DALLAS (CBSDFW.COM) – Texas universities are preparing for tens of thousands of students to return to campuses this fall.

Each is coming up with plans to keep students and faculty safe during the COVID-19 pandemic.

UT Austin, SMU, TCU and Baylor released more information about their plans this week.

TCU is encouraging students to pledge to ‘Protect the Purple’ before coming back to school.

The university says everyone has to take personal responsibility to keep people safe and healthy on campus, as they make changes designed to prevent the spread of the coronavirus.

“We’ve made substantial investments in technology upgrades and have thoughtfully reconfigured academic spaces so students can learn safely among their classmates,” said TCU Provost Teresa Abi-Nadar Dahlberg, in a video for students and their families.

Students, faculty and staff must wear face coverings, and they’ll notice hand sanitizer stations set up all over campus.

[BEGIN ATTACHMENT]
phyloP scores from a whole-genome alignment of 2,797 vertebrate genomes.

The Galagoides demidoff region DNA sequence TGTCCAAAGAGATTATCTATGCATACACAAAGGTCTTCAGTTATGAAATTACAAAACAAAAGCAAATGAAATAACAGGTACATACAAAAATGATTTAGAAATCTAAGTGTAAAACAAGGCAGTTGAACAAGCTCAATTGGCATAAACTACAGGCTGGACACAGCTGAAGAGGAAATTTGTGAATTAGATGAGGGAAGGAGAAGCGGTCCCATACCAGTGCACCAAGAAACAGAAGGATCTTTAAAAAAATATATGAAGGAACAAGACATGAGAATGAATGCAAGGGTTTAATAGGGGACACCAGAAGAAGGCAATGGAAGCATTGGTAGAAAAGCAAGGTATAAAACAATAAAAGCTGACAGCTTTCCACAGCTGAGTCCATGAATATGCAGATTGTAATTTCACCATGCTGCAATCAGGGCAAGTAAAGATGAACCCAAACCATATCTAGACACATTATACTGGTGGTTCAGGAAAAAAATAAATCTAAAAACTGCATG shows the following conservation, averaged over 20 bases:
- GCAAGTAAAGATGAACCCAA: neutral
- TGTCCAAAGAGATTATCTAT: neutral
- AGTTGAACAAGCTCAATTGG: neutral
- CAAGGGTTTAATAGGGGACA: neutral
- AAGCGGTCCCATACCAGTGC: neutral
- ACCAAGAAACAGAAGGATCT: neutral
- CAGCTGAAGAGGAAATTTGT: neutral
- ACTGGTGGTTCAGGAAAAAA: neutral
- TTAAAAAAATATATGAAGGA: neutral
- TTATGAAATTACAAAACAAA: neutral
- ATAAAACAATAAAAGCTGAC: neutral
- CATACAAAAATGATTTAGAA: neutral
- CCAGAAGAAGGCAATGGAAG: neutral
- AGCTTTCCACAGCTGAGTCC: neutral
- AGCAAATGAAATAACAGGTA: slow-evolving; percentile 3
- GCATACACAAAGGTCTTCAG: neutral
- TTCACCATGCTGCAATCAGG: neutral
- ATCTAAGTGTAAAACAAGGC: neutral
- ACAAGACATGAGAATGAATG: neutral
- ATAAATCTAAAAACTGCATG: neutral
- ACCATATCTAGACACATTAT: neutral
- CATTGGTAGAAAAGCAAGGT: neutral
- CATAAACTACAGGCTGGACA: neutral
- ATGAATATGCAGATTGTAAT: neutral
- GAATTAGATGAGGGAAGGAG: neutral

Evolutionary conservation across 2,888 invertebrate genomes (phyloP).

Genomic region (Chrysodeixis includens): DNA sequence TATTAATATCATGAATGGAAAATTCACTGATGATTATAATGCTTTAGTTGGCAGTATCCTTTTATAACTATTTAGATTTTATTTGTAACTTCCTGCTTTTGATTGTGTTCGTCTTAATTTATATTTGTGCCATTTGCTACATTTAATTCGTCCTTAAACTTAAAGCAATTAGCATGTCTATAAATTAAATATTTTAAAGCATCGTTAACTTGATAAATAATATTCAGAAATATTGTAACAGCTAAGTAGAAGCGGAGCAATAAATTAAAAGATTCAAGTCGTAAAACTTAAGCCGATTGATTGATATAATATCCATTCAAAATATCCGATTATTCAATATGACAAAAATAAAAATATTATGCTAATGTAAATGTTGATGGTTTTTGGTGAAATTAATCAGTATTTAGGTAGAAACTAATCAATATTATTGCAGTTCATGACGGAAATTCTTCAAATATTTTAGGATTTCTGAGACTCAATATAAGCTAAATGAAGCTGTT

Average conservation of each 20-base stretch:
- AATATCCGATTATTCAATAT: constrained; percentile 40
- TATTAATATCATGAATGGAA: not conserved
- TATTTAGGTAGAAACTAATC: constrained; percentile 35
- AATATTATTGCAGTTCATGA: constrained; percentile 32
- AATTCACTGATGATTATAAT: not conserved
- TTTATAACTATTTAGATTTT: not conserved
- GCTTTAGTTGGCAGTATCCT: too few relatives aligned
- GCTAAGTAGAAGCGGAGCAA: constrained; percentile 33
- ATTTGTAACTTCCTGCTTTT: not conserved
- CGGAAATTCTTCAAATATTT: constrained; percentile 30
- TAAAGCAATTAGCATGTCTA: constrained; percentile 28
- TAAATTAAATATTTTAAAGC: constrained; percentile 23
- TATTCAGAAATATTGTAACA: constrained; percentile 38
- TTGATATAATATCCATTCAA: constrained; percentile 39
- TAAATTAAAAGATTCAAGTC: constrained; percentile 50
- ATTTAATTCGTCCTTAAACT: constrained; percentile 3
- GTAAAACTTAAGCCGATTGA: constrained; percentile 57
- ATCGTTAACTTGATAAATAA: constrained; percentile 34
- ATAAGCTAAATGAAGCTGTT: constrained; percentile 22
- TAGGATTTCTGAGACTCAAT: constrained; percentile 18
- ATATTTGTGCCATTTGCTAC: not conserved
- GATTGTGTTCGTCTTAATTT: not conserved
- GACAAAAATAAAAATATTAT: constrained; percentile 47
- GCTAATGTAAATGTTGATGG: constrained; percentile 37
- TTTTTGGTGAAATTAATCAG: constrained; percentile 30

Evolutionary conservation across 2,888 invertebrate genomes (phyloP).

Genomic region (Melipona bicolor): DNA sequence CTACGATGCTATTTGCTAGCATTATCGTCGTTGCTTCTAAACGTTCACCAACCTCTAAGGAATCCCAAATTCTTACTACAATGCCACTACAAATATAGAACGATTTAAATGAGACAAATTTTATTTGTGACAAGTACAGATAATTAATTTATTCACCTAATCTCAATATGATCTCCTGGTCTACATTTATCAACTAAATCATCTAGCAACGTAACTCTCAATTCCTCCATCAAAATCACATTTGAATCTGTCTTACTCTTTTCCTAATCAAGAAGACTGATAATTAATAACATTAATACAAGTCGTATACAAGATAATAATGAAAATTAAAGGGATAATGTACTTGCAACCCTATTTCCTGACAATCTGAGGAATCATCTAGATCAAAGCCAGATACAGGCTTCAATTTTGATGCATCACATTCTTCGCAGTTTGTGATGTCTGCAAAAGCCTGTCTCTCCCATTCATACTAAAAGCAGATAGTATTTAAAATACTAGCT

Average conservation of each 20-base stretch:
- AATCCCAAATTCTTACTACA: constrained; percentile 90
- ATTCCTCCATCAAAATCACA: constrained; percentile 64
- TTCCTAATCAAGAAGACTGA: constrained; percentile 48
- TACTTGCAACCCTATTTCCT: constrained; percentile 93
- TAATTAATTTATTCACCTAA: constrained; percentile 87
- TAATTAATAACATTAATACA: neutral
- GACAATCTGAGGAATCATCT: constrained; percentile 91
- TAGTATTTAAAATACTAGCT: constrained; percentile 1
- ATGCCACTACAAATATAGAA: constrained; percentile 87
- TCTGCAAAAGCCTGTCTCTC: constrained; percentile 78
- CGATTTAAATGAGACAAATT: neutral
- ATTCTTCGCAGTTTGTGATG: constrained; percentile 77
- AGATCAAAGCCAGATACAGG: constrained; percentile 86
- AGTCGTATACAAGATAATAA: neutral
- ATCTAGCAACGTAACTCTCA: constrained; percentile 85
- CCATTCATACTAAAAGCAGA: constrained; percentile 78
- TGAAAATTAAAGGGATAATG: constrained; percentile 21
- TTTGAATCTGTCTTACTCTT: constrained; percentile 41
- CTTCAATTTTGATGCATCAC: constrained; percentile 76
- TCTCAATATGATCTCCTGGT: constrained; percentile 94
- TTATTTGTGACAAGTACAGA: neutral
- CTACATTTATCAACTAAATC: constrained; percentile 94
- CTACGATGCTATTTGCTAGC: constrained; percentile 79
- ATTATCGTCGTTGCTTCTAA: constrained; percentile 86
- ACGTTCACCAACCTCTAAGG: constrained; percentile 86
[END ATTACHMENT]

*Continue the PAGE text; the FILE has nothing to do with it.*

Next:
Cleaning crews will be disinfecting high-touch areas twice a day.

Classrooms and common spaces have been reconfigured as well.

SMU is enacting similar measures to ensure in-person learning can continue.

“We can shift if necessary, but let’s be clear – we intend to stay on campus the full semester,” said SMU President R. Gerald Turner.

In a virtual town hall Wednesday Turner said 90% of SMU students plan to return for in-person instruction this fall. They will not be required to take COVID-19 tests before starting classes, like Baylor is doing.

Baylor is mailing testing kits to its 18,000 students. They’ll need a negative result before being allowed back on campus.

Turner doesn’t believe that approach is very useful, per CDC guidelines.

“We really look forward to having 18-year-old plus people on the campus most of the day,” he said. “It’s a beautiful campus and it’s ready for you to enjoy it.”

UT Austin is asking students to self-quarantine for 14 days before they arrive, a step no other Texas university is taking right now.

According to a New York Times survey, more than 440 UT students and employees have tested positive for the coronavirus, which is more than any other university in the country.

That survey found at least 6,300 COVID-19 cases, tied to about 270 colleges, over the course of the pandemic.

Caroline Vandergriff